VIFF 2017 | c̓əsnaʔəm: the city before the city

Posted by Abi Hayward & filed under VIFF.

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c̓əsnaʔəm: the city before the city

Dir: Elle-Máijá Tailfeathers | Sea to Sky | BC Spotlight | Canada | 2017 | 75 mins

Friday, Oct. 6, 2 p.m. | International Village 10

Sunday night saw the premiere of VIFF alumnus Elle-Máijá Tailfeathers’s striking documentary c̓əsnaʔəm: the city before the city, a documentary reflecting on the modern city of Vancouver and the 5,000-year-old First Nations civilization that preceded it.

The first shot of the film, and one that has remained with me, is that of a “No Trespassing” sign on a chained metal fence. This is followed by a stunning landscape shot of the city of Vancouver by sunset. Against the image of this blood red sky, we learn that before “first contact,” this land had been inhabited for 9,000 years. Canada’s youthful 150-year history is truly a “blink of an eye,” as Musqueam councillor Howard E. Grant notes. We are presented with a staggering statistic: The current Musqueam territory is but a minuscule 0.2% of the traditional territory.

For the Musqueam people, the river grass people, the mouth of the Fraser river was the lifeblood of the community, a place to fish and to gather medicines. This has been replaced with a concrete jungle of transit systems. The modern-day neighbourhood of Marpole, southern Vancouver, lies on the ancient Musqueam village of c̓əsnaʔəm — the film’s namesake.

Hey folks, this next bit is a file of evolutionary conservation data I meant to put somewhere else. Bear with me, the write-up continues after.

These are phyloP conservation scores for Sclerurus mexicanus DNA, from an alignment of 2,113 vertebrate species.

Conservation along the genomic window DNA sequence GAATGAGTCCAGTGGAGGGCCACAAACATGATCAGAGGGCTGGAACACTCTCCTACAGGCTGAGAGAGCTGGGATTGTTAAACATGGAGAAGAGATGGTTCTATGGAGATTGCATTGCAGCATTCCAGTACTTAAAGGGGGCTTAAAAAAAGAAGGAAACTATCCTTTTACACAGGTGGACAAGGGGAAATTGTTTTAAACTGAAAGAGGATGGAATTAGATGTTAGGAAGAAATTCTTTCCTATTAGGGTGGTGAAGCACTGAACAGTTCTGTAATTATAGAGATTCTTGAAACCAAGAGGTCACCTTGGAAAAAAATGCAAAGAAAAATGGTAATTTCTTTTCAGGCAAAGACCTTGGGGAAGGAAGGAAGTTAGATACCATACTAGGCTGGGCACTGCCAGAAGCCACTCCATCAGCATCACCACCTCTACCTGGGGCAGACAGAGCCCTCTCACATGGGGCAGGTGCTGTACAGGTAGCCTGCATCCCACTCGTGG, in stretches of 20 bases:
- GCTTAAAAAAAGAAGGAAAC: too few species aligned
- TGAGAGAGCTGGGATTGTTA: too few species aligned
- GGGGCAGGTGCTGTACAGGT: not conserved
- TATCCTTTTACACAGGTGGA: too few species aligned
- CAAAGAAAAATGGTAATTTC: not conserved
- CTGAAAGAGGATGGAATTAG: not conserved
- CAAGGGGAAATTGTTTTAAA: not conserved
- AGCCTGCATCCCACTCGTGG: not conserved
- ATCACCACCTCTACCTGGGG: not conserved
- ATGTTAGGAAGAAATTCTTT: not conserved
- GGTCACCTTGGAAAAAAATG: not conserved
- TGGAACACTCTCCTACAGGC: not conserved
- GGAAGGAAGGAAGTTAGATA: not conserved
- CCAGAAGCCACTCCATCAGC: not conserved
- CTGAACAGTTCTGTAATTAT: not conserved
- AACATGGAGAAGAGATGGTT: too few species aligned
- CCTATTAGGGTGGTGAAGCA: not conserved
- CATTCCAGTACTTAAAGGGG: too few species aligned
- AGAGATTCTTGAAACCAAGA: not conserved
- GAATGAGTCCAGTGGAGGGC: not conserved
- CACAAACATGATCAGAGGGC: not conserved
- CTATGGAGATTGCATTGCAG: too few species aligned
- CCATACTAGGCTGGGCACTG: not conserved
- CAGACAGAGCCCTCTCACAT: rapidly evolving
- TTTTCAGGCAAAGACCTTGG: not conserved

The film is one of marked contrasts: The beautiful words used by the Musqueam community are juxtaposed with shots of ugly urban structures: abandoned shopping carts and fenced-off dereliction. Song and laughter pierce the low monotonous growl of traffic.

c̓əsnaʔəm gently introduces us to some of the Musqueam First Nations’ history and philosophies. The film is incredibly well researched, as Tailfeathers collaborates with UBC’s Museum of Anthropology and with the Musqueam First Nation. Intimate interviews are conducted with Musqueam community members, old and young, against a dark background. They tell stories of past and present, but their message is clear: Hear our voices. Tailfeathers has triumphed here: You can’t help but listen.

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